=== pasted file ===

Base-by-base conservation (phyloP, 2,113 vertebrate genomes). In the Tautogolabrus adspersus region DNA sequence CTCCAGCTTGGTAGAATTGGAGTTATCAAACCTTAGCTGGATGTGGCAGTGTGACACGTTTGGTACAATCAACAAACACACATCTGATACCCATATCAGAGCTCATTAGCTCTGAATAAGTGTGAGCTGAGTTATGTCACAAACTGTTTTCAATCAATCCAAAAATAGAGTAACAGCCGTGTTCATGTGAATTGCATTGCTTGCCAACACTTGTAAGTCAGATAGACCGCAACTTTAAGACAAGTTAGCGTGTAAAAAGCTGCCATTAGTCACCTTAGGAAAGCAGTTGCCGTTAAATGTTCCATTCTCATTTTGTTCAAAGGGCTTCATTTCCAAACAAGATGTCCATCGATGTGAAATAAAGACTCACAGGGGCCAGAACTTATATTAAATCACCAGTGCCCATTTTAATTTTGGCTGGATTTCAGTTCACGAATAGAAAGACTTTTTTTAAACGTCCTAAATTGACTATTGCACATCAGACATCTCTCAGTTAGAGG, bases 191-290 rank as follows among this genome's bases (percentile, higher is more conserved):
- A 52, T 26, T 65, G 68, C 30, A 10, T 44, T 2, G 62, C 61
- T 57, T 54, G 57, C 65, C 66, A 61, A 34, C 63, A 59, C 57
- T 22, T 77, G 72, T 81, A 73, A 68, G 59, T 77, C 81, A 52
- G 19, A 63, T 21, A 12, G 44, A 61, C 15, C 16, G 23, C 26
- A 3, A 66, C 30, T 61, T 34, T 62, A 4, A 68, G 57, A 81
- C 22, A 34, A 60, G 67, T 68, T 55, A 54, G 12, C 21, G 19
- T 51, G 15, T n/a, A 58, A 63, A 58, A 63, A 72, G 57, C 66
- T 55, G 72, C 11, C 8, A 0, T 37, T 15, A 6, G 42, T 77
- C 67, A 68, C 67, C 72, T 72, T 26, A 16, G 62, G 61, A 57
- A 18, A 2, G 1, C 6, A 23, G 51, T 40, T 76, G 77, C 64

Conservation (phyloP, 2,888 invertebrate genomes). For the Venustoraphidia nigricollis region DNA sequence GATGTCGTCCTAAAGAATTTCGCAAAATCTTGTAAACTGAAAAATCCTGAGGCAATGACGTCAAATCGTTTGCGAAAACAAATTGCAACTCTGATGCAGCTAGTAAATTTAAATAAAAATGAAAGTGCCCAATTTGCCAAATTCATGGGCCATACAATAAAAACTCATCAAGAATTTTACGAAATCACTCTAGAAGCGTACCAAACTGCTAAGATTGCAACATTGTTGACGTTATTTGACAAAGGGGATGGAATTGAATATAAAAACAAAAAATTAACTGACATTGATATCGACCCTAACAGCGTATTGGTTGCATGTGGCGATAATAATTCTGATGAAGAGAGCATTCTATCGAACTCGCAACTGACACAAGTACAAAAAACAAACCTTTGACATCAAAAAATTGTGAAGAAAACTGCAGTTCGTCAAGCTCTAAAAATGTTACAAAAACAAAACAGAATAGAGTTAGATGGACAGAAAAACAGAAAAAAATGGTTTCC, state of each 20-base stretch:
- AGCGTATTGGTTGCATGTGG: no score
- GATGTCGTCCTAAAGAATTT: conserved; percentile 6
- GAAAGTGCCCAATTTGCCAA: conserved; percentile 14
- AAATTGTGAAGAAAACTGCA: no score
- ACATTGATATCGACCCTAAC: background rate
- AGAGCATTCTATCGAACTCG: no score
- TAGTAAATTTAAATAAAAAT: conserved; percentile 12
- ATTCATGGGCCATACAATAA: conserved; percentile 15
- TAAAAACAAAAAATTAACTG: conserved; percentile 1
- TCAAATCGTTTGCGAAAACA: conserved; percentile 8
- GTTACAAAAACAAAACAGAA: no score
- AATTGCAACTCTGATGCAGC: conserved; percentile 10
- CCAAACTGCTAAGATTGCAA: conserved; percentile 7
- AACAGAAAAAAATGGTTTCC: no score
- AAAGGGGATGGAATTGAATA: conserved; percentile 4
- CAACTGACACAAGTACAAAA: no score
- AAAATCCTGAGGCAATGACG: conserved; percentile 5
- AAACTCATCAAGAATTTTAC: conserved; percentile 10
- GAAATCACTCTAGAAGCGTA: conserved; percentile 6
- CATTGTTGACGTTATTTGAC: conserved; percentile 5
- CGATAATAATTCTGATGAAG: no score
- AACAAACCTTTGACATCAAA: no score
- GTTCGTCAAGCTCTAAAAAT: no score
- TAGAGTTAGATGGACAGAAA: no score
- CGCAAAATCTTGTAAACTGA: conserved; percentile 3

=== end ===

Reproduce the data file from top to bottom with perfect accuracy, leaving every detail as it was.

Base-by-base conservation (phyloP, 2,113 vertebrate genomes). In the Tautogolabrus adspersus region DNA sequence CTCCAGCTTGGTAGAATTGGAGTTATCAAACCTTAGCTGGATGTGGCAGTGTGACACGTTTGGTACAATCAACAAACACACATCTGATACCCATATCAGAGCTCATTAGCTCTGAATAAGTGTGAGCTGAGTTATGTCACAAACTGTTTTCAATCAATCCAAAAATAGAGTAACAGCCGTGTTCATGTGAATTGCATTGCTTGCCAACACTTGTAAGTCAGATAGACCGCAACTTTAAGACAAGTTAGCGTGTAAAAAGCTGCCATTAGTCACCTTAGGAAAGCAGTTGCCGTTAAATGTTCCATTCTCATTTTGTTCAAAGGGCTTCATTTCCAAACAAGATGTCCATCGATGTGAAATAAAGACTCACAGGGGCCAGAACTTATATTAAATCACCAGTGCCCATTTTAATTTTGGCTGGATTTCAGTTCACGAATAGAAAGACTTTTTTTAAACGTCCTAAATTGACTATTGCACATCAGACATCTCTCAGTTAGAGG, bases 191-290 rank as follows among this genome's bases (percentile, higher is more conserved):
- A 52, T 26, T 65, G 68, C 30, A 10, T 44, T 2, G 62, C 61
- T 57, T 54, G 57, C 65, C 66, A 61, A 34, C 63, A 59, C 57
- T 22, T 77, G 72, T 81, A 73, A 68, G 59, T 77, C 81, A 52
- G 19, A 63, T 21, A 12, G 44, A 61, C 15, C 16, G 23, C 26
- A 3, A 66, C 30, T 61, T 34, T 62, A 4, A 68, G 57, A 81
- C 22, A 34, A 60, G 67, T 68, T 55, A 54, G 12, C 21, G 19
- T 51, G 15, T n/a, A 58, A 63, A 58, A 63, A 72, G 57, C 66
- T 55, G 72, C 11, C 8, A 0, T 37, T 15, A 6, G 42, T 77
- C 67, A 68, C 67, C 72, T 72, T 26, A 16, G 62, G 61, A 57
- A 18, A 2, G 1, C 6, A 23, G 51, T 40, T 76, G 77, C 64

Conservation (phyloP, 2,888 invertebrate genomes). For the Venustoraphidia nigricollis region DNA sequence GATGTCGTCCTAAAGAATTTCGCAAAATCTTGTAAACTGAAAAATCCTGAGGCAATGACGTCAAATCGTTTGCGAAAACAAATTGCAACTCTGATGCAGCTAGTAAATTTAAATAAAAATGAAAGTGCCCAATTTGCCAAATTCATGGGCCATACAATAAAAACTCATCAAGAATTTTACGAAATCACTCTAGAAGCGTACCAAACTGCTAAGATTGCAACATTGTTGACGTTATTTGACAAAGGGGATGGAATTGAATATAAAAACAAAAAATTAACTGACATTGATATCGACCCTAACAGCGTATTGGTTGCATGTGGCGATAATAATTCTGATGAAGAGAGCATTCTATCGAACTCGCAACTGACACAAGTACAAAAAACAAACCTTTGACATCAAAAAATTGTGAAGAAAACTGCAGTTCGTCAAGCTCTAAAAATGTTACAAAAACAAAACAGAATAGAGTTAGATGGACAGAAAAACAGAAAAAAATGGTTTCC, state of each 20-base stretch:
- AGCGTATTGGTTGCATGTGG: no score
- GATGTCGTCCTAAAGAATTT: conserved; percentile 6
- GAAAGTGCCCAATTTGCCAA: conserved; percentile 14
- AAATTGTGAAGAAAACTGCA: no score
- ACATTGATATCGACCCTAAC: background rate
- AGAGCATTCTATCGAACTCG: no score
- TAGTAAATTTAAATAAAAAT: conserved; percentile 12
- ATTCATGGGCCATACAATAA: conserved; percentile 15
- TAAAAACAAAAAATTAACTG: conserved; percentile 1
- TCAAATCGTTTGCGAAAACA: conserved; percentile 8
- GTTACAAAAACAAAACAGAA: no score
- AATTGCAACTCTGATGCAGC: conserved; percentile 10
- CCAAACTGCTAAGATTGCAA: conserved; percentile 7
- AACAGAAAAAAATGGTTTCC: no score
- AAAGGGGATGGAATTGAATA: conserved; percentile 4
- CAACTGACACAAGTACAAAA: no score
- AAAATCCTGAGGCAATGACG: conserved; percentile 5
- AAACTCATCAAGAATTTTAC: conserved; percentile 10
- GAAATCACTCTAGAAGCGTA: conserved; percentile 6
- CATTGTTGACGTTATTTGAC: conserved; percentile 5
- CGATAATAATTCTGATGAAG: no score
- AACAAACCTTTGACATCAAA: no score
- GTTCGTCAAGCTCTAAAAAT: no score
- TAGAGTTAGATGGACAGAAA: no score
- CGCAAAATCTTGTAAACTGA: conserved; percentile 3